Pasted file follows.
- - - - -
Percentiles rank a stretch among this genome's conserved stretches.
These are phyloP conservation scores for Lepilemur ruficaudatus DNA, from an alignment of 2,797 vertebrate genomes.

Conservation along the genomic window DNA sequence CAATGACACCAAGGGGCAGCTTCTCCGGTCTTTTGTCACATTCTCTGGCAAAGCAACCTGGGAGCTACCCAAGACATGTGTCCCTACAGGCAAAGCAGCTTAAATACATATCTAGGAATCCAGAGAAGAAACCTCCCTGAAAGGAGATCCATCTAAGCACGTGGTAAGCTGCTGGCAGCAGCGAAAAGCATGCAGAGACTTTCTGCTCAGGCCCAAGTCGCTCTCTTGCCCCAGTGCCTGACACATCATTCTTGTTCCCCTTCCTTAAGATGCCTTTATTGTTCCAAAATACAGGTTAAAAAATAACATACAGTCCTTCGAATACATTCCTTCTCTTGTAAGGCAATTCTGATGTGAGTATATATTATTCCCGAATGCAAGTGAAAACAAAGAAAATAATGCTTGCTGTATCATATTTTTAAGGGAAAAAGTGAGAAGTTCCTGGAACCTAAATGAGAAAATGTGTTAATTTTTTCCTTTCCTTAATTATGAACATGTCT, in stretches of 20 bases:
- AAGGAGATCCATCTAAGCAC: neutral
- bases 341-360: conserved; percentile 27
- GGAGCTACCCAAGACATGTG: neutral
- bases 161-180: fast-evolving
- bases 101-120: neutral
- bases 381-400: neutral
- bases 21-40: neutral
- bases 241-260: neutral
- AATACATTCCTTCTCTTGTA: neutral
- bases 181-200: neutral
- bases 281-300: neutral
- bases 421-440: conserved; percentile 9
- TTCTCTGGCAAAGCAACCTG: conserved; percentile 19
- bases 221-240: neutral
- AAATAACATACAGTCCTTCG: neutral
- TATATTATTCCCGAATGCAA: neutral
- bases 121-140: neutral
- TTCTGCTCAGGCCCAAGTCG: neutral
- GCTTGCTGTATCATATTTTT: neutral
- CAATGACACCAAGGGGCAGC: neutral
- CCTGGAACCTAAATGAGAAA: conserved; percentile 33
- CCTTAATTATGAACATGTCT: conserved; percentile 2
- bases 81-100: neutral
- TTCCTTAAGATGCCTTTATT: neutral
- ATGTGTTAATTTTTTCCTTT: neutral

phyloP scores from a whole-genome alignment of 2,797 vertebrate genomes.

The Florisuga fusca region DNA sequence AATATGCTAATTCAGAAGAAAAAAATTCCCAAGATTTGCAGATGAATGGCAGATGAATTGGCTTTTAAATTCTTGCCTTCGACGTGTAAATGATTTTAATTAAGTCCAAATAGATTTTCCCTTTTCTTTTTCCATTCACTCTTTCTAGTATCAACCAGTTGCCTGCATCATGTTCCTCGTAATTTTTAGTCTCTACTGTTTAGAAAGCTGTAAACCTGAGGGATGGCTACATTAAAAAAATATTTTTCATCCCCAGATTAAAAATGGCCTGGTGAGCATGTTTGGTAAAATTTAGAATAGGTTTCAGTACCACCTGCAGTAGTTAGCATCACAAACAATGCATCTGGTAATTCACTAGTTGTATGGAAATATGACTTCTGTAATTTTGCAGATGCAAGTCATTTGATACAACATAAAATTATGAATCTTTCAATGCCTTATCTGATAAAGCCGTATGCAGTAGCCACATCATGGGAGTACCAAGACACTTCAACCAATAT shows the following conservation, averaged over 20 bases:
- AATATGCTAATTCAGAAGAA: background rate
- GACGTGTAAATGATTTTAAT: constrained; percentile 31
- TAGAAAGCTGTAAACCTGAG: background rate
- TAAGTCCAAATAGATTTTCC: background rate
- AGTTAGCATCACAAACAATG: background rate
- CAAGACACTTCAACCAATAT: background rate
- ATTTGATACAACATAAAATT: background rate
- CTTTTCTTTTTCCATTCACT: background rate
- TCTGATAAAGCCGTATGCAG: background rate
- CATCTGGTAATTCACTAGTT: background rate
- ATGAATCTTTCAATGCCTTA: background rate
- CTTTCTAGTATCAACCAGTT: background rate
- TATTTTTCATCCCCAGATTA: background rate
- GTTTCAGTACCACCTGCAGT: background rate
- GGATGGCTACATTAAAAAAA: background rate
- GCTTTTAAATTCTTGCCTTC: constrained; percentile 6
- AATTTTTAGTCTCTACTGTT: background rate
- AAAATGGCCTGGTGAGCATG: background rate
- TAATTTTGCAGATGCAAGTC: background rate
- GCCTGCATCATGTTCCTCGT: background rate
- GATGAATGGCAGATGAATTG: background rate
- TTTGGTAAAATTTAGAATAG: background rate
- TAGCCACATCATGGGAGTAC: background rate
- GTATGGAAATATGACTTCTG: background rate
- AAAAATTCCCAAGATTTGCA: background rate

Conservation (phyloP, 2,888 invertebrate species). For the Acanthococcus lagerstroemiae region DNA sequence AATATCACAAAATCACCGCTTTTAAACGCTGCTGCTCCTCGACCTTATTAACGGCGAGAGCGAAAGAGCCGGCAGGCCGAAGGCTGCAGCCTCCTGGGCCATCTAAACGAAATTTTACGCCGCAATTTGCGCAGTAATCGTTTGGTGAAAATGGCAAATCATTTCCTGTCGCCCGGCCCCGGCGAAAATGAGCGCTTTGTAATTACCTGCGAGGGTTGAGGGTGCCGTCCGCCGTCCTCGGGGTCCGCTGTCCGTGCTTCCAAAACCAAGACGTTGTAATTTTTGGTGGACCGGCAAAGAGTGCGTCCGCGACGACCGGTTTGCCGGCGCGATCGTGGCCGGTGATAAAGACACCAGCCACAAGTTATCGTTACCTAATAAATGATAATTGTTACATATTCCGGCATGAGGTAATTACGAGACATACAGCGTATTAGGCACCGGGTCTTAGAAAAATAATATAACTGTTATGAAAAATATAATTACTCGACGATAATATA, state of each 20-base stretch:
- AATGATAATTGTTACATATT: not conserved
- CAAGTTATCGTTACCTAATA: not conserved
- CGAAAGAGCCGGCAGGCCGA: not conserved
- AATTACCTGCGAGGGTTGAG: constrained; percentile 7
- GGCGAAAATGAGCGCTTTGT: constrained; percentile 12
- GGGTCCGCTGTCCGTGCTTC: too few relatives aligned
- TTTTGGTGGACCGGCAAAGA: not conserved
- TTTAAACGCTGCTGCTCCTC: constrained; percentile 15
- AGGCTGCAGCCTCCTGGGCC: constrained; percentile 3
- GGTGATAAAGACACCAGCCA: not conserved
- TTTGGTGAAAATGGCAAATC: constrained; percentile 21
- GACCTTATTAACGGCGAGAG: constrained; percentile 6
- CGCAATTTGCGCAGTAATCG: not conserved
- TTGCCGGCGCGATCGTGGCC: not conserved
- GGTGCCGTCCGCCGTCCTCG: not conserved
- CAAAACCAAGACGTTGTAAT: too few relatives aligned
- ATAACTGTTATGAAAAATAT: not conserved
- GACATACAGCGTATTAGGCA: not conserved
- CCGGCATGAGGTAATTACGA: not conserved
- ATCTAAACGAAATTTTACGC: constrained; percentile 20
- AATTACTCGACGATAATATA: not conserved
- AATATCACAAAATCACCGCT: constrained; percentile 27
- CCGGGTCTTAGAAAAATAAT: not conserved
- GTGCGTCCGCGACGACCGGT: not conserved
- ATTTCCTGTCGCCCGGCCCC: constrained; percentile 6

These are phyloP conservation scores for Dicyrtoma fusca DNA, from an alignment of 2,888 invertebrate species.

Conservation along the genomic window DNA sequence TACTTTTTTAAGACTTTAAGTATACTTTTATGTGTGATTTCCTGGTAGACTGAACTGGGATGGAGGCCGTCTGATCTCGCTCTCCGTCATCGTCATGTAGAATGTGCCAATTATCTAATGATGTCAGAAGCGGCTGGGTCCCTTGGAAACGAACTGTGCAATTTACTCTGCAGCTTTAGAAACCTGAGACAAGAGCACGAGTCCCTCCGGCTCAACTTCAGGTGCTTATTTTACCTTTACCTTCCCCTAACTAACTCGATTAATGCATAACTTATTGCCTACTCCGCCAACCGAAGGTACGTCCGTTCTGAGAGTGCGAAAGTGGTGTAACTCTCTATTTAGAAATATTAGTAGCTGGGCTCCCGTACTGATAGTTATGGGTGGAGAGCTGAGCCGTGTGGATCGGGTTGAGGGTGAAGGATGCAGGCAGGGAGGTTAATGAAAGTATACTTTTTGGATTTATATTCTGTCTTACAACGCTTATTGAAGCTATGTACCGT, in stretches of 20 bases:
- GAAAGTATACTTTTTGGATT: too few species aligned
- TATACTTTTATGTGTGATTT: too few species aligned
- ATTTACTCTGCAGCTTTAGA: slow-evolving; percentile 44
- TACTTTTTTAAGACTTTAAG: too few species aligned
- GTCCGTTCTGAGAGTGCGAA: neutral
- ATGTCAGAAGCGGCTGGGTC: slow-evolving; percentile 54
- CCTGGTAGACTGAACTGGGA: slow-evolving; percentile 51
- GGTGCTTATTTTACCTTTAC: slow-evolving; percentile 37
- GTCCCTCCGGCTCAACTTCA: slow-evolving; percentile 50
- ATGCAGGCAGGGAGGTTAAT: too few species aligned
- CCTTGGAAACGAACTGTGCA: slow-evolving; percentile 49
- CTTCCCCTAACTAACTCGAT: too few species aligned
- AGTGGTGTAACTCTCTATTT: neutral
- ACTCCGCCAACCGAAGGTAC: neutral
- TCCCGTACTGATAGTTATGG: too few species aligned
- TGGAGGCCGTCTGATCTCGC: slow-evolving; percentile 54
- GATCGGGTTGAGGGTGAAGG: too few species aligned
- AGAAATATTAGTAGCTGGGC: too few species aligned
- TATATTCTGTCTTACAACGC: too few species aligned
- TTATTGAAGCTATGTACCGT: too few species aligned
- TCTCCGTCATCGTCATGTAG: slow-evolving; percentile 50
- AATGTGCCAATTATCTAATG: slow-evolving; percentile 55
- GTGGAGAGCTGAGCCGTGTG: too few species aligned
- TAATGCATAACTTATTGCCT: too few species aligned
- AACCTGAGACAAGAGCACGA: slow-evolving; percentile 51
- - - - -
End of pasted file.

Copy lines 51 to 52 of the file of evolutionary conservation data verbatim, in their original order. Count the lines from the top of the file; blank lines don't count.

- GATGAATGGCAGATGAATTG: background rate
- TTTGGTAAAATTTAGAATAG: background rate